We believe that in these challenging times we need more creative and systemic thought applied to the biggest problems facing the globe. And while nature is a great teacher, it’s not a short-term engagement. The more we internalize the idea of natural inspiration, the more sophisticated the result becomes. We at Interface hope to stimulate such inspiration and contribute to a more sensory environment.

For those who can’t be at NeoCon with us, we want to bring you an inside look at our spaces at NeoCon 2014.

Sensory Stimulation through a high degree of tactility not only feels good, but in proper proportions is also a significant contributor to a healthier environment.

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Natural Variance is non-predictable change in an organic way. It’s more than a pile of pebbles or a field of grass. An irregular, asymmetrical path through a space clearly demonstrates a biomimetic influence. With its skinny plank format and textural shifts, the Human Nature Collection offers a multitude of design options. Use one product alone in a seamless installation or mix products and colors to create unique designs that fire the imagination.

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Man as a Part of Nature, Not Apart from Nature. How would Nature design a floor? More importantly, how should humans think about designing “floors” that mimic a natural system? Not just looking like a natural material but moving like one. At Interface we believe that working in spaces that are a designed, abstracted interpretation of nature can stimulate our senses–and thus what we create–in the same way that nature does.

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“I love how your product is always one with nature, which stays true to Ray’s vision.”
- Rose Tourje, founder and president of Anew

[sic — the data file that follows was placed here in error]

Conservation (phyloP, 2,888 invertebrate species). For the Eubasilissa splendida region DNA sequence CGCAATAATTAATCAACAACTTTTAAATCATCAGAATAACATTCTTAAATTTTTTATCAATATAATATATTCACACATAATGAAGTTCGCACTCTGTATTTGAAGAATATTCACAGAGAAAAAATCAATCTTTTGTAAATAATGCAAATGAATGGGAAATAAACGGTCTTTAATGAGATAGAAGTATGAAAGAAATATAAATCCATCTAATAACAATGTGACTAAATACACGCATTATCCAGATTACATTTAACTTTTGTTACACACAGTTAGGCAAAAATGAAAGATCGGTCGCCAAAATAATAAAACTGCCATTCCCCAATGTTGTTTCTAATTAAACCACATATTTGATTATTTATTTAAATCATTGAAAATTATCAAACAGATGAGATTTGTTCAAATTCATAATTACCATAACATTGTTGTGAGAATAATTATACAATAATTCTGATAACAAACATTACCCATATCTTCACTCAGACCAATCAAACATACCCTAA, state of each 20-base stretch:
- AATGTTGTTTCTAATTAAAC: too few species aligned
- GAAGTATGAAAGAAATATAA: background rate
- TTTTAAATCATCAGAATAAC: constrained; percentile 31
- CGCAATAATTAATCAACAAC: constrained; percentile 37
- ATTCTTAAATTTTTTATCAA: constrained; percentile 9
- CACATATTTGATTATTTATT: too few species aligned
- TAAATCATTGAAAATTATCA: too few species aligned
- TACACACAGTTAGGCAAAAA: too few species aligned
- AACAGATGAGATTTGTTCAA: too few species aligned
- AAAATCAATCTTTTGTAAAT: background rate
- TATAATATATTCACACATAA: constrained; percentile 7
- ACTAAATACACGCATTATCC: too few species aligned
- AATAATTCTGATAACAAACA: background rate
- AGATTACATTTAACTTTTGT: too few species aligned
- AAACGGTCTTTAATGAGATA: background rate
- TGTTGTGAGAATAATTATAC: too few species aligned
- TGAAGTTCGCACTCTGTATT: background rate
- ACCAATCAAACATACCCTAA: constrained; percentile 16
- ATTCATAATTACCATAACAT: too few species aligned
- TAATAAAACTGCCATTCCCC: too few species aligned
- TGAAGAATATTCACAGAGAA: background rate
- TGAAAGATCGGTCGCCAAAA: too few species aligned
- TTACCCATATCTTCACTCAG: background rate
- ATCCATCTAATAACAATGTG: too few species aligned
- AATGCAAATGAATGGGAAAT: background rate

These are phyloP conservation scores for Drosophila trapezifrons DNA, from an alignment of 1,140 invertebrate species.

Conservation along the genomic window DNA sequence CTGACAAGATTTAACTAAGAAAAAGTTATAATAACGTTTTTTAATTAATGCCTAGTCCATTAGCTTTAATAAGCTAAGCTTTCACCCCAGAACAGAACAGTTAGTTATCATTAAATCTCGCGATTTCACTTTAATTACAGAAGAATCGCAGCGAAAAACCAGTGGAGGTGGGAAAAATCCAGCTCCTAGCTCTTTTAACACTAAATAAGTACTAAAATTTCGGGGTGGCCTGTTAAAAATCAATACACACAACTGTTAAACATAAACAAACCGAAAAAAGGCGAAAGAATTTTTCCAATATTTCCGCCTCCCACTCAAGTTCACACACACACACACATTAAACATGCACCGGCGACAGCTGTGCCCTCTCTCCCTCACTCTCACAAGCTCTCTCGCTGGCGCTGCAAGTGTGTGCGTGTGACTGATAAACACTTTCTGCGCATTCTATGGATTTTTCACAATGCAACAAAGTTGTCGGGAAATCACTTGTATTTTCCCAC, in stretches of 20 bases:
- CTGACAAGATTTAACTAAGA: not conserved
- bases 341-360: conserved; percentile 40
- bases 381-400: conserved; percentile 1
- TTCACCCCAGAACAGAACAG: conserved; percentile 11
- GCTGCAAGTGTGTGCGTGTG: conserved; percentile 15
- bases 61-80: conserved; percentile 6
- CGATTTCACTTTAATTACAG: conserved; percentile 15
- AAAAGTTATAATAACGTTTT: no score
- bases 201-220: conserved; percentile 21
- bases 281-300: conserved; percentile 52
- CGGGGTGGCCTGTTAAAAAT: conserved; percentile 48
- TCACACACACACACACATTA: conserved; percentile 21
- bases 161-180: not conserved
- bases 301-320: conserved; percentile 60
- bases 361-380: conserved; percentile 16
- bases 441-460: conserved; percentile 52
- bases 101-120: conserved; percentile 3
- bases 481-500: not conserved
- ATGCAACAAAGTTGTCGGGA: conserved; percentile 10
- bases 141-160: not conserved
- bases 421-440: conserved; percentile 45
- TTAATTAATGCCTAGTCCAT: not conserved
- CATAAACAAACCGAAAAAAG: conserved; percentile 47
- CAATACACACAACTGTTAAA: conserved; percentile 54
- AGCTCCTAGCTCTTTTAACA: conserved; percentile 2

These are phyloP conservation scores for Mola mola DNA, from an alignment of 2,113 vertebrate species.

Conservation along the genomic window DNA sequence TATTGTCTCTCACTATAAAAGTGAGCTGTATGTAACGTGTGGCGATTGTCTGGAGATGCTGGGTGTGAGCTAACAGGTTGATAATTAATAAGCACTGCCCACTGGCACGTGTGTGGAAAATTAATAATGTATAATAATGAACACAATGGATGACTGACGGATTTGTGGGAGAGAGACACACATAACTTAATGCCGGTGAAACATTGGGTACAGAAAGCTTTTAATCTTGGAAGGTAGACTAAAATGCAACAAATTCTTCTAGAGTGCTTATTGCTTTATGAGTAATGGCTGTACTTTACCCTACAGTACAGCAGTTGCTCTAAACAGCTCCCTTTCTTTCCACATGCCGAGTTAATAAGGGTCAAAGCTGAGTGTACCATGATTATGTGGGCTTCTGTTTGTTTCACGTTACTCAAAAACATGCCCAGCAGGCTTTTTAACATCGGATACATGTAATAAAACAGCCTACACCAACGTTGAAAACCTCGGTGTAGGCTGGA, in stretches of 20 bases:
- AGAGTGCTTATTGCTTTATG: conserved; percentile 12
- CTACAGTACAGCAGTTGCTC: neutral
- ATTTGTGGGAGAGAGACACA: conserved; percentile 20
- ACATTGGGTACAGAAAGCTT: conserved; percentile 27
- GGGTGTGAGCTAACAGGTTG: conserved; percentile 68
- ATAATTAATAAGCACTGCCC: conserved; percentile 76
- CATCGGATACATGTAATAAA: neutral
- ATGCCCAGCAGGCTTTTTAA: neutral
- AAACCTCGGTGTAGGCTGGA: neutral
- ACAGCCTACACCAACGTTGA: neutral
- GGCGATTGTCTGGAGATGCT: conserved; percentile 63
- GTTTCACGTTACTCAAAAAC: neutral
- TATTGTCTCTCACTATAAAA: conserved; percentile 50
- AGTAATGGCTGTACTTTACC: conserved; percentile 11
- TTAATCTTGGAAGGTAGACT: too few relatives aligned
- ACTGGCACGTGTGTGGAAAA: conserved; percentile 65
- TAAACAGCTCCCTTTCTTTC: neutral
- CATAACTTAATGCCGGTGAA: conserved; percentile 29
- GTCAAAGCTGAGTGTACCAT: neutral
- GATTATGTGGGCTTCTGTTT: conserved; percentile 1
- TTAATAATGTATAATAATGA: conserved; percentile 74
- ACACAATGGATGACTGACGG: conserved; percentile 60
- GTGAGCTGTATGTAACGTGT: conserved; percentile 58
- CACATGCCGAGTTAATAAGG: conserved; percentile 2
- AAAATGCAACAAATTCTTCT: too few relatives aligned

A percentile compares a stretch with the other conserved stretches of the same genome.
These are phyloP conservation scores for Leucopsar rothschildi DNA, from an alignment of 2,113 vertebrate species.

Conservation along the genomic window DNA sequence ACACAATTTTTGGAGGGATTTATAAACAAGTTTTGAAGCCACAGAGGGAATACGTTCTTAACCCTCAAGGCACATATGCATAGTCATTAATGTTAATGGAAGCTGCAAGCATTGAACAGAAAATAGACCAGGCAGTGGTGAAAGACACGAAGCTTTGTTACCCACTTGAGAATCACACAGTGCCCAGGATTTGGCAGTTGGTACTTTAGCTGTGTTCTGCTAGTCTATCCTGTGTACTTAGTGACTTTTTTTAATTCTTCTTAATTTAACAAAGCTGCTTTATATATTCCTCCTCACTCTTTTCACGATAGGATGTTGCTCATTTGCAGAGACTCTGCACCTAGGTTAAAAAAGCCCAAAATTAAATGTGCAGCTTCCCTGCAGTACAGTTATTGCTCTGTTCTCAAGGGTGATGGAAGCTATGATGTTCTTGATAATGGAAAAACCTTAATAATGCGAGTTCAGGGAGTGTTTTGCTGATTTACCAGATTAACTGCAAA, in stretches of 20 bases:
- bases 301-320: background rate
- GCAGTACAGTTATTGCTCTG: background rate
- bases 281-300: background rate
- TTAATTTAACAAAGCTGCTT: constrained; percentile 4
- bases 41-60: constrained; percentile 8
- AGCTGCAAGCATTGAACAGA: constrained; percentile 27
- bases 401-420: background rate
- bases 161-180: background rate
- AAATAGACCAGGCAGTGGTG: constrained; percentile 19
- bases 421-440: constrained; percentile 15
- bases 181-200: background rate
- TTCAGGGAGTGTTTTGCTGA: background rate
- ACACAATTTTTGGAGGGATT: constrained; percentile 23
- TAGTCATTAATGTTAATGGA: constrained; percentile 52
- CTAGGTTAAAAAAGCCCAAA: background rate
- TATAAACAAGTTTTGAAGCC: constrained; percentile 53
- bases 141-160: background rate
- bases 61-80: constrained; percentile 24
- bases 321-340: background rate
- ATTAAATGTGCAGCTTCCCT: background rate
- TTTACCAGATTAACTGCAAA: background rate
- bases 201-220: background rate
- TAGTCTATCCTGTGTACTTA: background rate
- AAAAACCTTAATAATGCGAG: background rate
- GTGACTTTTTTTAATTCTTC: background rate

Learn more about Human Nature, or stop by during NeoCon June 9-11 | 9 am – 5 pm | Merchandise Mart Suite 10-136 & our permanent showroom across the street at 345 North Wells Street, 3rd Floor.

#IFinHumanNature

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What is Human Nature? A Beautiful Foundation for Beautiful Thinking.

In a world that never sleeps—where information always flows, boundaries blur, transparency reigns and the sound of silence ceases to exist—our instincts prompt us back to nature, with its subtle yet clear cues on how best to live and work.

Look around at the natural world around you and what do you see? What do you feel?

Perhaps it’s a bright beam of the sun as it rises, or the ombre-indigo hue of the sky as this same sun sets, naturally inspiring us to speed up or slow down. Or maybe it’s a rolling, open meadow as an ideal setting for groups of people to gather.

Possibly a quiet respite, or an intimate space perfect for private reflection, or the boundless ocean with views as vast as the sky where our creative imagination can soar.

 

Whatever aspect of Nature this might be, it will resonate with some inner, unseen aspect of our own human nature, allowing our internal rhythms to become in harmony with the organic environment we see, hear, smell and touch.

When seeking inspiration we always ask “how would nature create an interior floor?” We don’t believe it would be exclusively made up of hard surfaces such as wood, bamboo or stone. We also don’t believe it would be uniform in any manner. Instead, it would be variable, composed of soft, hard or mixed materials.

It wouldn’t be nature growing wild and unruly to overtake interior space, and man wouldn’t be controlling natural elements. These two must co-exist—humans and nature together. And it’s important to note there is noise in nature but also a calming silence.

It’s our nature to dream.
To build. To play.
To aspire.
To adapt.